Posted by: libbith | July 10, 2009

The Countdown Begins

A quick peak into my life right now.  Here is part of an e-mail from the head coach detailing our workout on Saturday morning:

***KEY SESSION***

Group BRICK (2:30) 7:00am START @ Riverside + Prospect Park

RUN .5M / BIKE 1:00 / RUN 6-8M (1:15 max)

This is a race simulation, so show up well rested and ready to race! Bring your intended race day nutrition and clothing if you have it already

RUN .5M / BIKE 1:00/ RUN 6-8M (1:15 max)

6:45 – 6:55 am. Check-in at transition area
6:55-7:00 am. Pre-event announcements

7:00am .5M warm-up run

7:10 am Start 1:00 cycling

8:15am transition to run

9:30am End run

9:30-10:00am NYCTRI course Transition orientation (Riverside Pk only) or Transition Demo

Please arrive on time to hear the important pre-event announcements. In triathlons, there are time penalties and even disqualification for violation of the race rules. Please review recent posting of race rules.

Manhattan GTS – after warm-up jog, you will BIKE to Central Pk, and complete a 2 x 6M loop on the bike followed by lower loop repeats at steady pace to complete the 1:00 of cycling. The 1:00 includes the time it takes to get to and from CP. This timed format will have you all finish the cycling leg and enter the transition area close to each other, simulating the excitement and challenge of event day. You should be off your bike by ~8:15am.

Your RUN is max of 1:15, and we expect athletes to cover 6-8M. You will run along 72nd to CP, obeying all traffic laws! 1M to CP. Once in CP, head north on West Drive.

Basic course has you stay on West Drive up to 102nd transverse, cross to East Drive (~mile 3) and run down to 72nd. Cross 72nd transverse and head back to the transition area in Riverside Pk.

Intermediate + Advanced course carries you above 102nd St through northern hills – yup, the full NYC Run course.”

Posted by: libbith | July 8, 2009

Inspiration

If anyone actually ever commented on my posts–or read them for that matter–this is a topic I would love to start a dialogue about.  I find it fascinating from where and what people find inspiration when it comes to training for an endurance sport.  Personally, it has been amazing to be told that it is ME that is inspiring other people.  Not only do I think they’re lying, but I can’t believe that I could ever inspire anyone when it comes to exercise.  The times, they are a changin’.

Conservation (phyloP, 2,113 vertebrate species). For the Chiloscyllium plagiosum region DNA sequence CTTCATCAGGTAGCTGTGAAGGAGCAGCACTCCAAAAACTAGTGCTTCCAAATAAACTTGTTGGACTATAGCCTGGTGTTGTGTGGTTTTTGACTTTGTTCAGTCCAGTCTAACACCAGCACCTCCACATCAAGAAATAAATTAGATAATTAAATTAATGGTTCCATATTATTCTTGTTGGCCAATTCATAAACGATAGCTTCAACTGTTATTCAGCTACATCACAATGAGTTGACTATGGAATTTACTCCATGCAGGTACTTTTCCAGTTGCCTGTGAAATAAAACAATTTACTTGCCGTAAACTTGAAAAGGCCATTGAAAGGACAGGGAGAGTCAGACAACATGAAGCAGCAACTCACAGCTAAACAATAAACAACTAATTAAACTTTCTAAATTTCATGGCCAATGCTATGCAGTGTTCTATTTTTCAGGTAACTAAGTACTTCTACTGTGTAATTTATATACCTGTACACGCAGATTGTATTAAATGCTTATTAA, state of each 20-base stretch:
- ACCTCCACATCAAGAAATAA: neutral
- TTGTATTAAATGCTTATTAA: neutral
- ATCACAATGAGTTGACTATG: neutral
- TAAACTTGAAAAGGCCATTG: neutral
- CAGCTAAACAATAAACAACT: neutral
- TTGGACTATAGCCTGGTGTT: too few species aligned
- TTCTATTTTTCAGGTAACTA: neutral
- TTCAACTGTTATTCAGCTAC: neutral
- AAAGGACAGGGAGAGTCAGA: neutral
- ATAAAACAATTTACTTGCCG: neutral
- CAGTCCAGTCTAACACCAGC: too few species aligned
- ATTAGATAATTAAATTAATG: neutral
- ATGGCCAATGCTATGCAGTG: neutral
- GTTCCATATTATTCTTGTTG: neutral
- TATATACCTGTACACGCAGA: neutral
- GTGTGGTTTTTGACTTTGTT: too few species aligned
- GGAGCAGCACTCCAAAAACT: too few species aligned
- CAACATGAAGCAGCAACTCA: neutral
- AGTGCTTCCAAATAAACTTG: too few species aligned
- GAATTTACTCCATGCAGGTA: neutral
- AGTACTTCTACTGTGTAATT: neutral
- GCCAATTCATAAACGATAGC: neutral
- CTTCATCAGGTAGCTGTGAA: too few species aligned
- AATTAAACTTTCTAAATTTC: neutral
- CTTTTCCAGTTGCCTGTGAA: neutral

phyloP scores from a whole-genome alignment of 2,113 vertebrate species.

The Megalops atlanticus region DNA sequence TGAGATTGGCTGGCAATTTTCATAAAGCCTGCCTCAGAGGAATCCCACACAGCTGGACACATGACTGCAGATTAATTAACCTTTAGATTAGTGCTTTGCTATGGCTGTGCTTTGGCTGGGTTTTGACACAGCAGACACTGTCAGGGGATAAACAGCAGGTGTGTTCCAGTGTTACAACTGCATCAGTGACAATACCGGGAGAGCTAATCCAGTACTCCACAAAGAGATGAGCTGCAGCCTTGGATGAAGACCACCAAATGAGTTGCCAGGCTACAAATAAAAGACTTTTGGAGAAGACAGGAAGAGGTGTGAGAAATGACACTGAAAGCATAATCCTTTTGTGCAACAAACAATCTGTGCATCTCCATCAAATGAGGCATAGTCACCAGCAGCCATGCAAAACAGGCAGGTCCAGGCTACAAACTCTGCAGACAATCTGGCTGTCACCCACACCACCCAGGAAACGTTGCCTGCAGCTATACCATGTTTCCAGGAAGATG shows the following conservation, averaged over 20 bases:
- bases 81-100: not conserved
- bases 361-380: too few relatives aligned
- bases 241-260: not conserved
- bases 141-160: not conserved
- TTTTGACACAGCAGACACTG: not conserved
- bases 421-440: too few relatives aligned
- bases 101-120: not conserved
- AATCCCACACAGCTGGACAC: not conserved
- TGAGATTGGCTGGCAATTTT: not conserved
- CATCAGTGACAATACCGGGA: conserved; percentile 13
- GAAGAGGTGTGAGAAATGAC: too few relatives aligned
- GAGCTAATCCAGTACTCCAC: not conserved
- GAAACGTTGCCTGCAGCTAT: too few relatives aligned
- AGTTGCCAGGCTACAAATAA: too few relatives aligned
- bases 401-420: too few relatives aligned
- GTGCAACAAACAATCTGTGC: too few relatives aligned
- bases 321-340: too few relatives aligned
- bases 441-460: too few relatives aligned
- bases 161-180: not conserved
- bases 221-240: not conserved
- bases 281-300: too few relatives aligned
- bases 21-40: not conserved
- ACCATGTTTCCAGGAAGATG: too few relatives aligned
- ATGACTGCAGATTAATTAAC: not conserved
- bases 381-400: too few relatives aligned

One thing that I get inspiration from is stories of the underdog.  Since that is the category I believe myself to be in, when I hear about people who have even more to overcome, it reminds me that this is certainly an achievable goal.  Team in Training has been great in that way, reminding me constantly that if my “honored teammates” can do this right after chemo, I can certainly push through the pain. That’s why these running stories on The New York Times website are really motivating to me.  While some of these people aren’t necessarily “underdogs”, the woman who started marathons at 35, the girl with cystic fibrosis, and the nun (I will never again complain that I’m hot while running!) are all really inspiring.

Running Voices copy

Running Voices

So, anyone out there? What is motivating for you? I could use all the stories and tips you use in these last three (less than three, really) weeks!

Posted by: libbith | July 7, 2009

Define “Endurance”

Some people are truly insane.

07deathrace2_600

You Created It, Tough Guy. So Let’s See You Finish It.

1500m swimming, 40k biking, 10k running is more than enough for me.  Please don’t ever let me get this crazy.

Posted by: libbith | July 6, 2009

More Maps

I seem to be really into maps these days.  I am sure it is because I spend so much time plugging my running and biking routes into these maps to determine the length of my workouts.  This morning, while wondering for the thousandth time how to bike up the east side rather than the west, I decided to ask the internet that question.  While, unfortunately, the answer seems to be that you can’t easily do it, I found that answer on a great new website.

NYC Bike Map

NYC Bike Map

NYC Bike Maps is exactly what is sounds like: maps of the various bike paths in the five boroughs.  More importantly, however, they not only show bike-specific paths, but designate paths as roadways with bike lanes, bike paths with special hours, greenways that are car free, etc.  They also seem to have other tools and maps available, like maps of various bike tours and races, links to biking blogs, and other information about biking in the big apple.  While the site was far from hard to find, I haven’t heard about it anywhere else, so I’m glad I finally Googled it.  I’ll let you know if I actually take its advice and how accurate the routes are.

Posted by: libbith | July 6, 2009

To My Future Self #2

You are stronger and more prepared then you think. You also can push yourself harder and further than you think.  When the going gets tough–and the going WILL get tough–remember to dig down deeper, block out the thoughts of pain, and remember all the reasons you are doing this, both selfish and selfless. [Editor’s note: I just wrote this post, published it, and then re-read my first notes to myself and realize that, almost word for word, I wrote this already! I’m going to leave it up anyway because, clearly, it is something I want to remember.]

Don’t sweat the small stuff, you’ll be sweating enough from the heat! This morning, I spilled coffee all over a freshly laundered dress before even getting into work.  Because of the weekend and the weather, however, I was in such a good mood that I only let this bother me for a few minutes, and then forgot about it.  Things are going to go wrong on race day, whether they are small things (walking a bit in the run) or big things (getting a flat tire).  Dealing with them and then forgetting them will be the only way to get through the rest of the race and to enjoy yourself.  So remember that, despite your tendency to fixate on the negative, you have the ability to stay positive.